The researchers conclude clinicians and parents would benefit from using their research to find ways to improve quality and length of sleep for infants. Goodnight.
SOURCE: Short Sleep Duration in Infancy and Risk of Childhood Overweight Elsie M. Taveras; Sheryl L. Rifas-Shiman; Emily Oken; Erica P. Gunderson; Matthew W. Gillman Arch Pediatr Adolesc Med. 2008;162(4):305-311.

Sunday, April 6, 2008

How to Stop Your Mindless Eating

By following this exercise, you can control your mindless eating. I recently listened to a talk on emotional eating by Colleen Cannon PhD, R Psych and Wendy Shah, RD, and you can change your eating behaviours by changing your thoughts and emotions.

Step 1: First grab a pen and paper. Consider what thoughts and emotions (feelings) influence our eating behaviours. Make a list of 20 reasons of why you eat.

Step 2: Now, divide each of reasons into one of 3 categories: 1. Stomach - this would be physiological reasons for eating ie. hunger. 2. Mouth - this is when your craving a specific food or texture ie. eating ice cream on a hot day. 3. Heart - this is all the emotional reasons (probably what most of your list is) ie. bored, angry, celebration with friends, etc.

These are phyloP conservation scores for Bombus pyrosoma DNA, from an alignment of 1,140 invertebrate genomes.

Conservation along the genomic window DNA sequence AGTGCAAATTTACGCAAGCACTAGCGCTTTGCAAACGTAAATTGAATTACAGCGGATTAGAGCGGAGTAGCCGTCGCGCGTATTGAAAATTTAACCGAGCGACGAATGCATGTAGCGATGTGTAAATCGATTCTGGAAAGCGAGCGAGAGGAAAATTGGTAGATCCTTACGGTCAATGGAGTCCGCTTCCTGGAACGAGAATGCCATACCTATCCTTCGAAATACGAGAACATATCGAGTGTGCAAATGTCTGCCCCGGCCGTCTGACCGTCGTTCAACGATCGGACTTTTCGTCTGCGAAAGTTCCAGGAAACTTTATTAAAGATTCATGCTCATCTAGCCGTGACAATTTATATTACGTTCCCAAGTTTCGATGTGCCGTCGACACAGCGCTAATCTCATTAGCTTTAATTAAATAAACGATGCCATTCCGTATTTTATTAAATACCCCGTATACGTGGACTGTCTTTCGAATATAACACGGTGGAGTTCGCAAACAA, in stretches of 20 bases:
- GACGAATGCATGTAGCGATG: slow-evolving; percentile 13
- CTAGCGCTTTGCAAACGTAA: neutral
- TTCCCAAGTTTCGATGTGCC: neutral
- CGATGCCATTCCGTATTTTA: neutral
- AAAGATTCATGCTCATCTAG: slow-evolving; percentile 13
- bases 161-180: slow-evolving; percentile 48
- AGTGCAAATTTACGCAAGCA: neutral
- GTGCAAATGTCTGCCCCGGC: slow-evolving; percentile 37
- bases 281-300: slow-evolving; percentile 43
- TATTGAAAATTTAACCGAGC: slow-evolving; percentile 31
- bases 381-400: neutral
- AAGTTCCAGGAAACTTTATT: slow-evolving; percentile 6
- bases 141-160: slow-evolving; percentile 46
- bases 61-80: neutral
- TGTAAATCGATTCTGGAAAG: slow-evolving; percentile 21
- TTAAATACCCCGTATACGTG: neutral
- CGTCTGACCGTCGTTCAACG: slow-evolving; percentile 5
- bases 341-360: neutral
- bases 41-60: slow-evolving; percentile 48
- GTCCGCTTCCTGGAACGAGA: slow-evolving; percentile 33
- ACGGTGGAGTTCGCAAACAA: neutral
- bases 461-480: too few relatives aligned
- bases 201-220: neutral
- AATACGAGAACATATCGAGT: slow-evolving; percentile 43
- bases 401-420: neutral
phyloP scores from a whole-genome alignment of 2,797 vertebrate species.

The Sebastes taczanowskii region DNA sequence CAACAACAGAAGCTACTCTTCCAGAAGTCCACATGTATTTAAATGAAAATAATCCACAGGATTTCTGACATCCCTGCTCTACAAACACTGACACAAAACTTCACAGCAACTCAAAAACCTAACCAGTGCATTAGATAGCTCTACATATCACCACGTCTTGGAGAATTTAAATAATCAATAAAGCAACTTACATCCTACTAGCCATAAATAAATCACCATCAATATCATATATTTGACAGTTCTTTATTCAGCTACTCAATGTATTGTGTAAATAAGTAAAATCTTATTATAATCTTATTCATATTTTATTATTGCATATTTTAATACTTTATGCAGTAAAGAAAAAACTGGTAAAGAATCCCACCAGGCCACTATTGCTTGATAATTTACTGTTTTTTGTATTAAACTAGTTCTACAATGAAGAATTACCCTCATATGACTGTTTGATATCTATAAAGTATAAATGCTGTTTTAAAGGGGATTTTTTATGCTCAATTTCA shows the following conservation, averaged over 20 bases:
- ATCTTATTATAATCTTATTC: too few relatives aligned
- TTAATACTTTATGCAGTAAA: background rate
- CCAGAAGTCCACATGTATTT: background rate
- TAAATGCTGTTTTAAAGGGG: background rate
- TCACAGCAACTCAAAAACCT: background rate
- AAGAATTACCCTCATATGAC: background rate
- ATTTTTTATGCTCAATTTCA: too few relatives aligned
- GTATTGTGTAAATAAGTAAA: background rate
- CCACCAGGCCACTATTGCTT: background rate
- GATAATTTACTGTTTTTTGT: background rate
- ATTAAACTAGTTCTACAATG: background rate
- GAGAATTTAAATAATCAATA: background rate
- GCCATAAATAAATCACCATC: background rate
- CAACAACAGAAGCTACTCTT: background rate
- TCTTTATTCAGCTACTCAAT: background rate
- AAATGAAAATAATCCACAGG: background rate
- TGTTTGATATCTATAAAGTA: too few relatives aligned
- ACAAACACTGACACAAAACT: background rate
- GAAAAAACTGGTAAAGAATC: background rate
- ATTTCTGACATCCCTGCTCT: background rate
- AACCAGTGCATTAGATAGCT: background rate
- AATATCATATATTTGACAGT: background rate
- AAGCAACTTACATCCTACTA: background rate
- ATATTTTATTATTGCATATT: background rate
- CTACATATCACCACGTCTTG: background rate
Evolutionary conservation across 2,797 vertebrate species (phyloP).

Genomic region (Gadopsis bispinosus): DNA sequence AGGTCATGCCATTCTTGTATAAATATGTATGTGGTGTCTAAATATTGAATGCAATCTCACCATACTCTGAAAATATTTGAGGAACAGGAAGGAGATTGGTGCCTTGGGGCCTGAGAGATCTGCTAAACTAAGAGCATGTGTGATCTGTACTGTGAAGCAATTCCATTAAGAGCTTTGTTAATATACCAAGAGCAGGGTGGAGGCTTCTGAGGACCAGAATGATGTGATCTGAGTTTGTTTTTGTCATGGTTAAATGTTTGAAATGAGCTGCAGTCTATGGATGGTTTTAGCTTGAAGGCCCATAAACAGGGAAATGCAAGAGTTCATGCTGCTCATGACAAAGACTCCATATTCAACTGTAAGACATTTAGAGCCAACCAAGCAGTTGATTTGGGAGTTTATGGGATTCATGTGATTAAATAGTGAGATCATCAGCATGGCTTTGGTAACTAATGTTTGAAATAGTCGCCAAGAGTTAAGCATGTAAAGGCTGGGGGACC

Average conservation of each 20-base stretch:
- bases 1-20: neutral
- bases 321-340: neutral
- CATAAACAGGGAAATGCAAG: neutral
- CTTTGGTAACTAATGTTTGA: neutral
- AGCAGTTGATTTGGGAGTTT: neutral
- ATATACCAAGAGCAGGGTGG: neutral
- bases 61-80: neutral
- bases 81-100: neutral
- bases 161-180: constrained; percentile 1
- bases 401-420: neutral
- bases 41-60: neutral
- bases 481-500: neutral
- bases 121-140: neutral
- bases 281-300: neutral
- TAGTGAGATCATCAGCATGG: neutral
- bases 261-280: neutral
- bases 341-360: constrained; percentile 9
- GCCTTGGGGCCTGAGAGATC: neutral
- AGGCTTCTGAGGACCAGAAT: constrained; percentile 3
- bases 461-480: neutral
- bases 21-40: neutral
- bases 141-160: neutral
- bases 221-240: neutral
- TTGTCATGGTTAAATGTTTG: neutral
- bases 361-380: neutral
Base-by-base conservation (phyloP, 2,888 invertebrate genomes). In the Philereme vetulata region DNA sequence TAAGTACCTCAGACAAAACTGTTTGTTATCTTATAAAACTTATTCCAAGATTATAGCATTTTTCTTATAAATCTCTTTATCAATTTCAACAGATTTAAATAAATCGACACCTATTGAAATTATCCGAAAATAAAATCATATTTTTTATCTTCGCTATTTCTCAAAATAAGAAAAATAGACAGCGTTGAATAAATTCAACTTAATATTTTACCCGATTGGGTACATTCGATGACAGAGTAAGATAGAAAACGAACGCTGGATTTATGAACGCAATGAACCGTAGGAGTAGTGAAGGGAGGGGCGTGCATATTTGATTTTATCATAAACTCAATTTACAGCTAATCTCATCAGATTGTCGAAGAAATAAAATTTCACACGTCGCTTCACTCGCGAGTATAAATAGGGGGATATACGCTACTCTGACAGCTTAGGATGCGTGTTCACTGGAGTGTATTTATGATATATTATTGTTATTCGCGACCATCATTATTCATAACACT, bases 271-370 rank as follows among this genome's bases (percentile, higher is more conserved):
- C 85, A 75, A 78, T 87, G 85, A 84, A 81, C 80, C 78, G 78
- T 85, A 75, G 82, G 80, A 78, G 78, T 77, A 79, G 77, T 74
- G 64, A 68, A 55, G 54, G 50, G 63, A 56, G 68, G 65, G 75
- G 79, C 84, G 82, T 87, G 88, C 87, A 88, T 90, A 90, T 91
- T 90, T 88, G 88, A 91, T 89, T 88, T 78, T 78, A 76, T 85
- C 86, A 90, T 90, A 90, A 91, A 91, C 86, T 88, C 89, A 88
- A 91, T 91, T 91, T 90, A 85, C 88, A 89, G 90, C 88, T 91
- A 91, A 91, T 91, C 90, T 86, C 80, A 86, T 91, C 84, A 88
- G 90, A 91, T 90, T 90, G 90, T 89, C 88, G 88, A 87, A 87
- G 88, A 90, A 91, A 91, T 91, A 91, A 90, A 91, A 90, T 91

Step 3: List 6 things you do to comfort or nuture yourself.

Step 4: Cross out all items that include any food, are in the distant future (ie. vacation you have in 2 months), and anything that takes a significant amount of time or money. Hopefully, you have something left on your list. These items should be something you can do to comfort/nuture yourself quickly instead of eating. For example, after a difficult work day instead going for your favourite comfort food, use something off your list like going for walk.

Step 5: Write down the intials of 3 people that mean a lot to you.